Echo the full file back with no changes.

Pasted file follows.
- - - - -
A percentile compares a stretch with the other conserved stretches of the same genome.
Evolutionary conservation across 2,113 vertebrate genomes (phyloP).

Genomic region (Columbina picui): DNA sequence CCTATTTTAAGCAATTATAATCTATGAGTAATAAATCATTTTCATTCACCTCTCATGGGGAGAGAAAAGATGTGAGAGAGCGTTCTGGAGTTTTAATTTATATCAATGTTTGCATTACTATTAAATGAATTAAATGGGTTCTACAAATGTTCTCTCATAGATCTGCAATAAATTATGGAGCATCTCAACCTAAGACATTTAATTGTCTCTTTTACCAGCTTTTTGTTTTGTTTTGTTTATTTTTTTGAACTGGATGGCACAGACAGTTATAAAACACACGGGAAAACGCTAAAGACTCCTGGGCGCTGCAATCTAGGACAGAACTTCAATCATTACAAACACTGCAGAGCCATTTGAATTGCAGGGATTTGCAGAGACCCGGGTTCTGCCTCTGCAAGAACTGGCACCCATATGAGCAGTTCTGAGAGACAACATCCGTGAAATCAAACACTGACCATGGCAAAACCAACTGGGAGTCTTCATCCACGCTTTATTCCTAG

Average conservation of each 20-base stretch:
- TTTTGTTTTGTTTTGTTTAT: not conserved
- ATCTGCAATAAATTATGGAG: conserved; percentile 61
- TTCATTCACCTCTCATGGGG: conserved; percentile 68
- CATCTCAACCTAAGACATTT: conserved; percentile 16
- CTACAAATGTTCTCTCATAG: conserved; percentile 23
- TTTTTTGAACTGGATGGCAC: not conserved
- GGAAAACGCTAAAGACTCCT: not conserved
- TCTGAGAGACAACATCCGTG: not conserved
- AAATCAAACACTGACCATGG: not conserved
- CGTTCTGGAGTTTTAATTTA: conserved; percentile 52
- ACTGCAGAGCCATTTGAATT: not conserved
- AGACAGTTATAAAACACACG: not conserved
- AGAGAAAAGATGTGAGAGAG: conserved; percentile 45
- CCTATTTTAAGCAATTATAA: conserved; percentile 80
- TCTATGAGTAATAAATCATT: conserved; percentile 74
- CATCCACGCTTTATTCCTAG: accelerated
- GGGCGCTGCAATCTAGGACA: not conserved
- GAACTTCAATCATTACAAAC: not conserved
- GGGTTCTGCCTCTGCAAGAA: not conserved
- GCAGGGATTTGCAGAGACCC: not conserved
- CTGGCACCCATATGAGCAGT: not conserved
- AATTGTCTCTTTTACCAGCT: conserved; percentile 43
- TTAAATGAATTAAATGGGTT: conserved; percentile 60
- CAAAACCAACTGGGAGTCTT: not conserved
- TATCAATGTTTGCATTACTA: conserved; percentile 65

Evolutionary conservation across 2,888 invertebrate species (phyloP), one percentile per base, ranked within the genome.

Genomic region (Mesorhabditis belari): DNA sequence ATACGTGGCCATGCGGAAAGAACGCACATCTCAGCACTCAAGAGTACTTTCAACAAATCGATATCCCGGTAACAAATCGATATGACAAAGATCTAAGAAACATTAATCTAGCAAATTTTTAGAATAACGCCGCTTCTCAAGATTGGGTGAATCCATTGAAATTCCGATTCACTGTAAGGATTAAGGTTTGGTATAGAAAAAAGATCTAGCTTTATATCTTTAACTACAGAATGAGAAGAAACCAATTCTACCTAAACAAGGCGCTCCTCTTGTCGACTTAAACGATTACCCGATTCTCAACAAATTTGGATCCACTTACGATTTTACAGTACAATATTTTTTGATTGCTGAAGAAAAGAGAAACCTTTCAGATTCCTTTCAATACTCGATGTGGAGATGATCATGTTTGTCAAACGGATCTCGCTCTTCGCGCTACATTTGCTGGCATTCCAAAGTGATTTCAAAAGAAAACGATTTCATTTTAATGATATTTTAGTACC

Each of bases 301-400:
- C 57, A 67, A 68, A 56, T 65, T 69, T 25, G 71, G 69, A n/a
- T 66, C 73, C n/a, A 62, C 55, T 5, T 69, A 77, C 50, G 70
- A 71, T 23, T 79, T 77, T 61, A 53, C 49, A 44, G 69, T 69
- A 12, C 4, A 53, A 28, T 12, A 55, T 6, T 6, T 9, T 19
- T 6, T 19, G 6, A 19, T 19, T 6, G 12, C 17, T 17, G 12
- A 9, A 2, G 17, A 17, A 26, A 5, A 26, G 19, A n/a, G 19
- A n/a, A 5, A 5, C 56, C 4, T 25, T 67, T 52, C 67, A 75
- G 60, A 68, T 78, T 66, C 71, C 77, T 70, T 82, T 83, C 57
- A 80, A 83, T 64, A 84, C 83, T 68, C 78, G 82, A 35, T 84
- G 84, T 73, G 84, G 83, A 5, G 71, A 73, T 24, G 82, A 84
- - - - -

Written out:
A percentile compares a stretch with the other conserved stretches of the same genome.
Evolutionary conservation across 2,113 vertebrate genomes (phyloP).

Genomic region (Columbina picui): DNA sequence CCTATTTTAAGCAATTATAATCTATGAGTAATAAATCATTTTCATTCACCTCTCATGGGGAGAGAAAAGATGTGAGAGAGCGTTCTGGAGTTTTAATTTATATCAATGTTTGCATTACTATTAAATGAATTAAATGGGTTCTACAAATGTTCTCTCATAGATCTGCAATAAATTATGGAGCATCTCAACCTAAGACATTTAATTGTCTCTTTTACCAGCTTTTTGTTTTGTTTTGTTTATTTTTTTGAACTGGATGGCACAGACAGTTATAAAACACACGGGAAAACGCTAAAGACTCCTGGGCGCTGCAATCTAGGACAGAACTTCAATCATTACAAACACTGCAGAGCCATTTGAATTGCAGGGATTTGCAGAGACCCGGGTTCTGCCTCTGCAAGAACTGGCACCCATATGAGCAGTTCTGAGAGACAACATCCGTGAAATCAAACACTGACCATGGCAAAACCAACTGGGAGTCTTCATCCACGCTTTATTCCTAG

Average conservation of each 20-base stretch:
- TTTTGTTTTGTTTTGTTTAT: not conserved
- ATCTGCAATAAATTATGGAG: conserved; percentile 61
- TTCATTCACCTCTCATGGGG: conserved; percentile 68
- CATCTCAACCTAAGACATTT: conserved; percentile 16
- CTACAAATGTTCTCTCATAG: conserved; percentile 23
- TTTTTTGAACTGGATGGCAC: not conserved
- GGAAAACGCTAAAGACTCCT: not conserved
- TCTGAGAGACAACATCCGTG: not conserved
- AAATCAAACACTGACCATGG: not conserved
- CGTTCTGGAGTTTTAATTTA: conserved; percentile 52
- ACTGCAGAGCCATTTGAATT: not conserved
- AGACAGTTATAAAACACACG: not conserved
- AGAGAAAAGATGTGAGAGAG: conserved; percentile 45
- CCTATTTTAAGCAATTATAA: conserved; percentile 80
- TCTATGAGTAATAAATCATT: conserved; percentile 74
- CATCCACGCTTTATTCCTAG: accelerated
- GGGCGCTGCAATCTAGGACA: not conserved
- GAACTTCAATCATTACAAAC: not conserved
- GGGTTCTGCCTCTGCAAGAA: not conserved
- GCAGGGATTTGCAGAGACCC: not conserved
- CTGGCACCCATATGAGCAGT: not conserved
- AATTGTCTCTTTTACCAGCT: conserved; percentile 43
- TTAAATGAATTAAATGGGTT: conserved; percentile 60
- CAAAACCAACTGGGAGTCTT: not conserved
- TATCAATGTTTGCATTACTA: conserved; percentile 65

Evolutionary conservation across 2,888 invertebrate species (phyloP), one percentile per base, ranked within the genome.

Genomic region (Mesorhabditis belari): DNA sequence ATACGTGGCCATGCGGAAAGAACGCACATCTCAGCACTCAAGAGTACTTTCAACAAATCGATATCCCGGTAACAAATCGATATGACAAAGATCTAAGAAACATTAATCTAGCAAATTTTTAGAATAACGCCGCTTCTCAAGATTGGGTGAATCCATTGAAATTCCGATTCACTGTAAGGATTAAGGTTTGGTATAGAAAAAAGATCTAGCTTTATATCTTTAACTACAGAATGAGAAGAAACCAATTCTACCTAAACAAGGCGCTCCTCTTGTCGACTTAAACGATTACCCGATTCTCAACAAATTTGGATCCACTTACGATTTTACAGTACAATATTTTTTGATTGCTGAAGAAAAGAGAAACCTTTCAGATTCCTTTCAATACTCGATGTGGAGATGATCATGTTTGTCAAACGGATCTCGCTCTTCGCGCTACATTTGCTGGCATTCCAAAGTGATTTCAAAAGAAAACGATTTCATTTTAATGATATTTTAGTACC

Each of bases 301-400:
- C 57, A 67, A 68, A 56, T 65, T 69, T 25, G 71, G 69, A n/a
- T 66, C 73, C n/a, A 62, C 55, T 5, T 69, A 77, C 50, G 70
- A 71, T 23, T 79, T 77, T 61, A 53, C 49, A 44, G 69, T 69
- A 12, C 4, A 53, A 28, T 12, A 55, T 6, T 6, T 9, T 19
- T 6, T 19, G 6, A 19, T 19, T 6, G 12, C 17, T 17, G 12
- A 9, A 2, G 17, A 17, A 26, A 5, A 26, G 19, A n/a, G 19
- A n/a, A 5, A 5, C 56, C 4, T 25, T 67, T 52, C 67, A 75
- G 60, A 68, T 78, T 66, C 71, C 77, T 70, T 82, T 83, C 57
- A 80, A 83, T 64, A 84, C 83, T 68, C 78, G 82, A 35, T 84
- G 84, T 73, G 84, G 83, A 5, G 71, A 73, T 24, G 82, A 84